November 20, 2017

Thanksgiving is a special time to be thankful for living in America. It is especially necessary this year as we battle the fires of a divided and partisan country that are stoked daily by modern national media outlets that are more interested in ratings than responsible positive journalism. Inflaming both sides equally like a well seasoned pharmaceutical lobbyist, they push their polarizing agenda on us even though we are mostly moderate in our beliefs and hopeful of peace and happiness.

It is time we move toward a thankful reality because we have the best country in the world despite the craziness. And I agree that it is a bit nuts now.

Thanksgiving is a time of celebrating the gifts of the harvest which in modern terms is an economically viable household where Maslow's hierarchy of needs are met and we are left to achieve goals that we set. We are not talking about wealth here. We are simply talking about food, shelter, safety and a job. The vast majority of Americans have these things. Ideally we all would have them and things would be utopian. In comparison to the greater world, however, we have so much to be thankful for. For example, over 1 in 4 humans in sub Saharan Africa live on less than 2 US dollars a day. Many places in the world are hopeful but unlucky enough to not have food on the table daily.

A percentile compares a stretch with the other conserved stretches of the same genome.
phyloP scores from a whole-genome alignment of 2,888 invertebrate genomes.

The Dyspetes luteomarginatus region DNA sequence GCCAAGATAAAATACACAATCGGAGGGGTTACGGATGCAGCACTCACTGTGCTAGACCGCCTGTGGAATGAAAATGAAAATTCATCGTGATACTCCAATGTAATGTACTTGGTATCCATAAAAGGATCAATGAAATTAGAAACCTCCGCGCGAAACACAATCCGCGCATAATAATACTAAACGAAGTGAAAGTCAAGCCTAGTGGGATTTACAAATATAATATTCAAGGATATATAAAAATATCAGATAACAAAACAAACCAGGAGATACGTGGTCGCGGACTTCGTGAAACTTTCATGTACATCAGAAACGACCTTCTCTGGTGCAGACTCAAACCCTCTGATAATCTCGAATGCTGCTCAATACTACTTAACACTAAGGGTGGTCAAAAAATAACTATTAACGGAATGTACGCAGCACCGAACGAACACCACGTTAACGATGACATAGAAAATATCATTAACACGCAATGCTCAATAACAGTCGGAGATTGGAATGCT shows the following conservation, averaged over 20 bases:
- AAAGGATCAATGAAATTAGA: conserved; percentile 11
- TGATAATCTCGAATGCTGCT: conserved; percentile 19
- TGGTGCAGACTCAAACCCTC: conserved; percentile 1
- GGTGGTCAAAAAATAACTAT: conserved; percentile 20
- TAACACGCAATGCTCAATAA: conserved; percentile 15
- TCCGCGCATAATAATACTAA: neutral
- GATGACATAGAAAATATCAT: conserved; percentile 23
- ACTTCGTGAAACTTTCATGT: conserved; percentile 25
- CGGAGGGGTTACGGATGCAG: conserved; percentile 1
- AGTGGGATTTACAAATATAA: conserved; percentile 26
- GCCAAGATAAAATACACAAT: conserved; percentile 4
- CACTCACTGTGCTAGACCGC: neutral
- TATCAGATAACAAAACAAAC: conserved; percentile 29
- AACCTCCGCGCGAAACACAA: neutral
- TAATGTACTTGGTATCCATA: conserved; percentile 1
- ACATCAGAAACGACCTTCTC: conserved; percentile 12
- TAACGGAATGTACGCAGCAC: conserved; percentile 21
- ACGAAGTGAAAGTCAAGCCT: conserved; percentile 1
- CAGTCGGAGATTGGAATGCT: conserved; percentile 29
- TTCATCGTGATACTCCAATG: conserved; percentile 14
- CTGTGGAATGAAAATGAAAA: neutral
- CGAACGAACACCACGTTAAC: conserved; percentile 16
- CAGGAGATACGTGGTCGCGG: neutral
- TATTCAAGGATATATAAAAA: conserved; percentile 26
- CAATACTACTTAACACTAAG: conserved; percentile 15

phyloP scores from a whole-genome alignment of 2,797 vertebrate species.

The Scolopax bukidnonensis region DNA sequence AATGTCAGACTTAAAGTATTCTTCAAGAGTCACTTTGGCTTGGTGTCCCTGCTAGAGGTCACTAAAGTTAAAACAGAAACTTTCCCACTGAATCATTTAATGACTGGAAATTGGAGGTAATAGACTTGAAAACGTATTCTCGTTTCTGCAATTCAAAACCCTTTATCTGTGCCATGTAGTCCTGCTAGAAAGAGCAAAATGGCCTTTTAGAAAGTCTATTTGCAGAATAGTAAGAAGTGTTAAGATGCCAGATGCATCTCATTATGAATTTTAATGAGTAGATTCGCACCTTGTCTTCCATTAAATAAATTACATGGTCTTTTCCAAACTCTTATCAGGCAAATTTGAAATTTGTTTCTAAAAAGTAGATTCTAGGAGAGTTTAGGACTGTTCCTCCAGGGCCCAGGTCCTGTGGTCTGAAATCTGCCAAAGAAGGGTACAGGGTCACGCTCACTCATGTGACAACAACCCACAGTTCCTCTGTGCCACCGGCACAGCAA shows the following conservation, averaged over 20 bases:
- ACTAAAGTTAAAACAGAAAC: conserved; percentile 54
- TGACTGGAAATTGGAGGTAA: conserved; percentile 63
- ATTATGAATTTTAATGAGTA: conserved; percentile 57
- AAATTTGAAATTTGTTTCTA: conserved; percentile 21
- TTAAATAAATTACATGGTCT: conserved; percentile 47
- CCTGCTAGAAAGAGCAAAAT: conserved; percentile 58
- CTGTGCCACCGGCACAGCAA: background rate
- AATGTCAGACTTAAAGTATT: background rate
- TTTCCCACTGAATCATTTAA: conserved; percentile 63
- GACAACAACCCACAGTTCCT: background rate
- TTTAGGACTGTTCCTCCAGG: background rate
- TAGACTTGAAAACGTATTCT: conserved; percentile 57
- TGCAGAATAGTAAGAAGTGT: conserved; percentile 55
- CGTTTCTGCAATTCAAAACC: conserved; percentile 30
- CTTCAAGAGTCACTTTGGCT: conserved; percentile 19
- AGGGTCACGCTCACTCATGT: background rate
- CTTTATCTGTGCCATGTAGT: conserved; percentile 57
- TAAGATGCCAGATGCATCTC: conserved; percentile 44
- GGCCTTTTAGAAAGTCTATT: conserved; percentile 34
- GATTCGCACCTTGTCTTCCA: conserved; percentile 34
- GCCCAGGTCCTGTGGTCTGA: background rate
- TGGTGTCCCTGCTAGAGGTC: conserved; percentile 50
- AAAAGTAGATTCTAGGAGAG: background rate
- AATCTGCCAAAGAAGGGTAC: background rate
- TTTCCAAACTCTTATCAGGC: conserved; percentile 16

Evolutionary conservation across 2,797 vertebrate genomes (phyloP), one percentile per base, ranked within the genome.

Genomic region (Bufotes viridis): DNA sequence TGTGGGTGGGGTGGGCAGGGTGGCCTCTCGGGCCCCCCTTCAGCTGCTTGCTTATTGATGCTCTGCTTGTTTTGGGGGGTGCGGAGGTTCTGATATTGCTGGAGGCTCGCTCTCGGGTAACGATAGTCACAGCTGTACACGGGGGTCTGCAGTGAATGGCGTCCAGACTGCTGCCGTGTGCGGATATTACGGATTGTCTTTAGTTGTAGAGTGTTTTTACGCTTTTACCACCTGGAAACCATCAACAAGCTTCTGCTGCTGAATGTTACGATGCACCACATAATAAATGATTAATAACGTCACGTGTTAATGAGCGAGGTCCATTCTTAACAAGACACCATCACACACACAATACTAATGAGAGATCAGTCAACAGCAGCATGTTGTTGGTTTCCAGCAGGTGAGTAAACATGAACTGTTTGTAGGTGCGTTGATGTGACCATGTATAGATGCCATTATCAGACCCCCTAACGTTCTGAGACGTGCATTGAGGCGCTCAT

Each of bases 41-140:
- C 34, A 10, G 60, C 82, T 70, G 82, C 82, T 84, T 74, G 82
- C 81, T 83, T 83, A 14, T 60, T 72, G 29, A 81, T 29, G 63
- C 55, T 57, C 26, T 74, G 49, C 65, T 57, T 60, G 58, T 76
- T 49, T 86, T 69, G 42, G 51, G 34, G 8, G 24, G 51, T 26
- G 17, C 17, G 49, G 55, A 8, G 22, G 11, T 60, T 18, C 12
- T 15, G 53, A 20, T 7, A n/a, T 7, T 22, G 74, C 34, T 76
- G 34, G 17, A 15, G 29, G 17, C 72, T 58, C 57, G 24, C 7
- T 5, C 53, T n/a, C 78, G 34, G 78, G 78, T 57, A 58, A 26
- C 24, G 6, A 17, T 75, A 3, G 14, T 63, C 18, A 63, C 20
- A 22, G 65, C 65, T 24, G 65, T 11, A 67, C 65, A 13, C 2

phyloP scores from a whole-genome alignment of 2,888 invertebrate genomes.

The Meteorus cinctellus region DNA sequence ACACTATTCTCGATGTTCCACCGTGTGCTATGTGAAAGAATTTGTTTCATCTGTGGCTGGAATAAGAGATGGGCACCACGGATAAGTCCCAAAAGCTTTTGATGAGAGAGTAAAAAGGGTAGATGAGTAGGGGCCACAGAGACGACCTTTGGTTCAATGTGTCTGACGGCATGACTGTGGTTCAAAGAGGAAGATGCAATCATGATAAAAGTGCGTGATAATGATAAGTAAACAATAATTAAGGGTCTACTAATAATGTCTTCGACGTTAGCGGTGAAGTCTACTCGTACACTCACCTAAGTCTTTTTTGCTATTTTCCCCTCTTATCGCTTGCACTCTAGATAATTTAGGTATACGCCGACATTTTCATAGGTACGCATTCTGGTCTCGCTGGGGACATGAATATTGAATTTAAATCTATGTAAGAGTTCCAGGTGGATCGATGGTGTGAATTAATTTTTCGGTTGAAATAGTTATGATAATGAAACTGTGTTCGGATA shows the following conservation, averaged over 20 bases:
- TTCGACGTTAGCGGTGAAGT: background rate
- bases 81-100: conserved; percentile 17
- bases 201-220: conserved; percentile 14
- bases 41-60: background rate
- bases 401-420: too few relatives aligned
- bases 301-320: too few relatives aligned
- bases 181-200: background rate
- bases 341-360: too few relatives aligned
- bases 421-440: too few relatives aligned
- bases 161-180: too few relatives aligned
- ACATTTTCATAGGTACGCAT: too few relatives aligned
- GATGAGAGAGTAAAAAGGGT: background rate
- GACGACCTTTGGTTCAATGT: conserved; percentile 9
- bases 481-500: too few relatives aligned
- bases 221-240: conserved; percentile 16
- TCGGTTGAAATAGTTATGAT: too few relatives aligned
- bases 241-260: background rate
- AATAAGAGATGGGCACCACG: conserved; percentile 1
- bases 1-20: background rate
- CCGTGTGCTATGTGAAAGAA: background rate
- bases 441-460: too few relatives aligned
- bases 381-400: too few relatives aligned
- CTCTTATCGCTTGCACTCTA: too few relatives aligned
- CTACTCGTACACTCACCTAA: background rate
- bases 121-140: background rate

The early English settlers celebrated community with the Native Americans in grateful ceremonial events. We need to get back to celebrating our community, our diversity, our luck of either being born in America like myself, or being accepted as a refugee like my family. A very large majority of us are direct descendants of an immigrant family. We all have reason to be grateful every day for our existence.

A close colleague recently was involved in an serious automobile accident. These events bring the sanctity of life and its rapid shifts home. I am so grateful for her life and her healing. We never know what will befall us tomorrow. What would you do if you knew that you would die tomorrow or be significantly hurt? Would you have that fight with your spouse? Would you yell at your child? Would you go to bed without that one hug or kiss?

It is truly time for us to be grateful Americans every day, every minute and frankly every second. Hug your kids. Love them. Feed them. Teach them positive beliefs over negativity.

Take this time to pray for the suffering, the hungry, the wounded, the needy, but above all be grateful for what you have!

For Peggy,

Dr. Magryta